At center back, Walker Zimmerman started both games as expected and went 180 minutes. Injuries to Cameron Carter-Vickers and Chris Richards cost Berhalter the chance to evaluate them during this camp, and the USMNT boss handed two starts to Aaron Long.

Long has neither been starter-level strong in his performances for the USMNT and hasn’t starred for Red Bulls, but he still chewed up 104 of a possible 180 minutes next to Zimmerman, doing things like this:

Mark McKenzie got all of the minutes in Long’s place, meaning Erik Palmer-Brown is either hurt or his club Troyes now hates the USMNT for bringing him out for the glory of training and warm-ups. To be fair, Berhalter only used one goalkeeper as well.

As for center forwards, they were starved this week. Berhalter handed a start to Jesus Ferreira against Japan and he had the best chance of the bunch, thudding a header over the goal on the States’ best scoring chance of either game. Josh Sargent got the second half of the game.

Ricardo Pepi only had 13 touches in a half-plus versus Saudi Arabia. Ferreira came in and got 10. Put that on the rest of the team, yes, but it only serves to accent Ferreira’s miss versus Japan while Jordan Pefok and Haji Wright just shrugged from their homes in Berlin and Antalya.

And so we’re in a place where what we see from players, whether in the USMNT shirt or from video and stats abroad, just doesn’t fit into the parameters set forth by the USMNT boss.

BUT… we’ve committed to weighing the top 25 players in the USMNT pool from time-to-time. We’ll do that now, but they are simply what we see. Below that we’ll make our best guess as to what Berhalter will do for his 26-man World Cup roster.


Top 26 players in the USMNT player pool right now

Before we go any further with this list, here’s a reminder of how we sort the talent with some ground rules:

  • The ranking is meant to illustrate who would be most likely to positively affect a USMNT match, regardless of manager or teammates, right now.
  • Health doesn’t matter to our rankings if a current injury isn’t one that could drastically alter the player’s skill set moving forward at the World Cup.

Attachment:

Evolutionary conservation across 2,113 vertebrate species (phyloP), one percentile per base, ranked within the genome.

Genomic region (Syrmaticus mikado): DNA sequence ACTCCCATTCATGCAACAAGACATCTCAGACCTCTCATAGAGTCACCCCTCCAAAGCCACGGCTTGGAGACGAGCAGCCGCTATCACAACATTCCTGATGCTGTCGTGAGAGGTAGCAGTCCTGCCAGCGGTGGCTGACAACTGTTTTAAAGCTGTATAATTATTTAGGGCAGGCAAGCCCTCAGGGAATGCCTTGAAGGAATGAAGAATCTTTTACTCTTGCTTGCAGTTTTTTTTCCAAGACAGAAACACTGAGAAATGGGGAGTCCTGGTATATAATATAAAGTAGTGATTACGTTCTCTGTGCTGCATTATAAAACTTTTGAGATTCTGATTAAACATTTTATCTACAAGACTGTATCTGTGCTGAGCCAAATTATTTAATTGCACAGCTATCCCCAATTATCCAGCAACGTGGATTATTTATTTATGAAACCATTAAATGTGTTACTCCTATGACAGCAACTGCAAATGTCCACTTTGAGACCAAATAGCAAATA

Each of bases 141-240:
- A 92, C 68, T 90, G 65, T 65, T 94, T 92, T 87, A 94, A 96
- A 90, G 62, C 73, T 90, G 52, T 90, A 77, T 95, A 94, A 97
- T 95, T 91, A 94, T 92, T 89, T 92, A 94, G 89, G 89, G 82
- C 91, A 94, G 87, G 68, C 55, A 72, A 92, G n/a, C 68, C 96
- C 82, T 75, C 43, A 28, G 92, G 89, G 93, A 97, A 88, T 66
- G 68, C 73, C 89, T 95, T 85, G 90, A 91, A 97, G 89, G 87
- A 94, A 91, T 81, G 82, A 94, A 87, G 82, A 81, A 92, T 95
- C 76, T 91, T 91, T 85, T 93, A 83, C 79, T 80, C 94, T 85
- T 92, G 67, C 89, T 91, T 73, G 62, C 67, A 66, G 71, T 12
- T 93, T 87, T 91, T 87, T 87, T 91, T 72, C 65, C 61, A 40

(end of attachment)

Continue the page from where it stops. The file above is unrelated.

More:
• Age/potential/experience doesn’t matter either, at least not much; It’s how likely you are to contribute to the team if put on the field right now. Obviously, Paxton Aaronson is a better long-term prospect than Jordan Morris, but the Seattle Sounders forward is currently better prepared for the stage than the Philadelphia Union youngster.
  • Finally, if you’re breaking a tie between players… ask which you’d be more upset to hear was unavailable for a USMNT camp.
  1. Tyler Adams, Leeds United (2)
  2. Yunus Musah, Valencia (3)
  3. Christian Pulisic, Chelsea (4)
  4. Brenden Aaronson, Leeds United (5)
  5. Antonee Robinson, Fulham (7)
  6. Jordan Pefok, Union Berlin (6)
  7. Weston McKennie, Juventus (1)
  8. Walker Zimmerman, Nashville SC (9)
  9. Giovanni Reyna, Borussia Dortmund (8)
  10. Timothy Weah, Lille (14)
  11. Cameron Carter-Vickers, Celtic (16)
  12. Chris Richards, Crystal Palace (11)
  13. Sergino Dest, AC Milan (10)
  14. Tim Ream, Fulham (17)
  15. John Brooks, Benfica (NR)
  16. Josh Sargent, Norwich City (12)
  17. Joe Scally, Borussia Monchengladbach (18)
  18. Matt Turner, Arsenal (21)
  19. Luca de la Torre, Celta Vigo (22)
  20. Jesus Ferreira, FC Dallas (13)
  21. DeAndre Yedlin, Inter Miami (NR)
  22. Djordje Mihailovic, CF Montreal (23)
  23. Haji Wright, Antalyaspor (19)
  24. Gianluca Busio, Venezia (NR)
  25. Kellyn Acosta, LAFC (25)
  26. Erik Palmer-Brown, Troyes (15)

Predicting Gregg Berhalter’s USMNT roster for World Cup*